The NBA announced on Thursday that the league will relocate the 2017 All-Star game from Charlotte, N.C. because of the state's controversial law House Bill 2, which requires people to use the restroom based on their biological sex.
The league released a statement regarding the decision:
Since March, when North Carolina enacted HB2 and the issue of legal protections for the LGBT community in Charlotte became prominent, the NBA and the Charlotte Hornets have been working diligently to foster constructive dialogue and try to effect positive change. We have been guided in these discussions by the long-standing core values of our league. These include not only diversity, inclusion, fairness and respect for others but also the willingness to listen and consider opposing points of view.
Our week-long schedule of All-Star events and activities is intended to be a global celebration of basketball, our league, and the values for which we stand, and to bring together all members of the NBA community – current and former players, league and team officials, business partners, and fans. While we recognize that the NBA cannot choose the law in every city, state, and country in which we do business, we do not believe we can successfully host our All-Star festivities in Charlotte in the climate created by HB2.
NBA commissioner Adam Silver, who publicly participated in a New York City Pride parade along with several other league representatives earlier this year, had made clear that such a drastic move would take place if the law was not changed. The decision follows in the footsteps of musicians such as Bruce Springsteen and Ringo Starr cancelling concerts in North Carolina on account of HB2.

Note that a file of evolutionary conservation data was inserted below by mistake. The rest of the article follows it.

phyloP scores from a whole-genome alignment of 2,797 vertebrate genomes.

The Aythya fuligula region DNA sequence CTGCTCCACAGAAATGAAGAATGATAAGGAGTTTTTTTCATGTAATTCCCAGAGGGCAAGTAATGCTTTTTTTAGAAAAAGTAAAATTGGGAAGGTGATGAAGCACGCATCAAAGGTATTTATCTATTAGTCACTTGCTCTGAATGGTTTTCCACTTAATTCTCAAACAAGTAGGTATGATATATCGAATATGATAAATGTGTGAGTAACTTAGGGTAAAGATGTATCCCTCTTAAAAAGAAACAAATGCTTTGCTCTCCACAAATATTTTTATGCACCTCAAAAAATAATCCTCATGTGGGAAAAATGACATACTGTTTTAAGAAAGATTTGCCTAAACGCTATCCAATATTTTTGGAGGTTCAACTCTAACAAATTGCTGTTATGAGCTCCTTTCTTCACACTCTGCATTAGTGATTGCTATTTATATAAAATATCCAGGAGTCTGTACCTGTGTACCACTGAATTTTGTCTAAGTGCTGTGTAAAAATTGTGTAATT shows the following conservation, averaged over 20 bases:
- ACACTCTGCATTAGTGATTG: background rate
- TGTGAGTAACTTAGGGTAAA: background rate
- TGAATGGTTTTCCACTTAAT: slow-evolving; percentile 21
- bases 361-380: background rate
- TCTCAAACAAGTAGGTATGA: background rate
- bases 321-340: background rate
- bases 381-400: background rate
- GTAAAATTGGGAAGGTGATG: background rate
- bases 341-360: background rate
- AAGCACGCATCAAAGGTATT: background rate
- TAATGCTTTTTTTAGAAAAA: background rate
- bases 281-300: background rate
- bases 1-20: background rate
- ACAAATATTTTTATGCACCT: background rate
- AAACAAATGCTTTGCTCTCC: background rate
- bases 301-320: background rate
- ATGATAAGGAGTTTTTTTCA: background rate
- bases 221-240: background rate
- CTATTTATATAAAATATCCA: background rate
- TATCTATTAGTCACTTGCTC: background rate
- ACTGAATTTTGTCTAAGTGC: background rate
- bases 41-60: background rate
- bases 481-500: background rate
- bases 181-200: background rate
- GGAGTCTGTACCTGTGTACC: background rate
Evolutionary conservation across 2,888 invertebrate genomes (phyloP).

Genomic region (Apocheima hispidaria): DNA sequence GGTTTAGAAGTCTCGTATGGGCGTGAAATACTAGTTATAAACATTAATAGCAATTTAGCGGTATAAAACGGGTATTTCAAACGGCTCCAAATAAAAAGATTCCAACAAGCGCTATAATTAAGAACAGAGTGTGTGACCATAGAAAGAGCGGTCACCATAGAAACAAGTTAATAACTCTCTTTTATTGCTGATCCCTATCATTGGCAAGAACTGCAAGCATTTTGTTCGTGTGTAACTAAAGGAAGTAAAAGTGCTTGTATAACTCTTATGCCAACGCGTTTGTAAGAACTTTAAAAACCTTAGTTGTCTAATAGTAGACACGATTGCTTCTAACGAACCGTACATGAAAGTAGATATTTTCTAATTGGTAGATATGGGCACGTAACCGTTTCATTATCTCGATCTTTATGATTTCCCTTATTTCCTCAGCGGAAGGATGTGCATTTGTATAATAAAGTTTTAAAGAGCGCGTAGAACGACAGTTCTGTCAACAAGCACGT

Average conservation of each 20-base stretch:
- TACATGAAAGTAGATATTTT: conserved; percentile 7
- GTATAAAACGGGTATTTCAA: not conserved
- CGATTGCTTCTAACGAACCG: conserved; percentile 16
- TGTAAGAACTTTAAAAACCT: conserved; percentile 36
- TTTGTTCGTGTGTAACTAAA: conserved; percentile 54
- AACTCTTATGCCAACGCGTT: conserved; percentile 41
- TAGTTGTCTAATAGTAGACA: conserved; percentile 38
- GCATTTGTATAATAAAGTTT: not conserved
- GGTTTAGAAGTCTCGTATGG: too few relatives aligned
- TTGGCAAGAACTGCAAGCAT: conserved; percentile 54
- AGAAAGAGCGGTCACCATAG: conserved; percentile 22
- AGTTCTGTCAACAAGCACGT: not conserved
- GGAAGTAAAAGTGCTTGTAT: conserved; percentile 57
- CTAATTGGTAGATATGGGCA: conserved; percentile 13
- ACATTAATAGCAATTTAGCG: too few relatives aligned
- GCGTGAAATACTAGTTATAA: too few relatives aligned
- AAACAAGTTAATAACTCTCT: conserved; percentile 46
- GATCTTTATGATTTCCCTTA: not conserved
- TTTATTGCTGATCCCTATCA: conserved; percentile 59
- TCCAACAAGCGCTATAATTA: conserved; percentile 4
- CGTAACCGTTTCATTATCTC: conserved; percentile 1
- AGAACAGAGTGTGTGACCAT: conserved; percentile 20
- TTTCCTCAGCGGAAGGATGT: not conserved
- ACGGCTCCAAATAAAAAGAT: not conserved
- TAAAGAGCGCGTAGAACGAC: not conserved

Several NBA stars have shared their thoughts on the relocation of the All-Star game, including reigning two-time league MVP and Charlotte native Steph Curry, who spoke on SportsCenter Thursday:
Fellow Golden State Warrior Kevin Durant voiced his opinion on Twitter:
"We understand the NBA’s decision and the challenges around holding the NBA All-Star Game in Charlotte this season," Hall-of-Famer and Charlotte Hornets chairman Michael Jordan said in a statement. "There was an exhaustive effort from all parties to keep the event in Charlotte, and we are disappointed we were unable to do so."
Meanwhile, North Carolina governor Pat McCrory maligned the league for abandoning Charlotte in his statement:
The sports and entertainment elite, Attorney General Roy Cooper and the liberal media have for months misrepresented our laws and maligned the people of North Carolina simply because most people believe boys and girls should be able to use school bathrooms, locker rooms and showers without the opposite sex present. [...] Left-wing special interest groups have no moral authority to try and intimidate the large majority of American parents who agree in common-sense bathroom and shower privacy for our children. American families should be on notice that the selective corporate elite are imposing their political will on communities in which they do business, thus bypassing the democratic and legal process.
Losing the All-Star game, the NBA's premier showcase of basketball's most talented players, will cost the city of Charlotte an estimated $100 million. However, the league expressed an interest in rescheduling the event in the city for 2019. No annoucement has been made on which city will be replacing Charlotte in 2017, but according to reports New Orleans has emerged as the front-runner.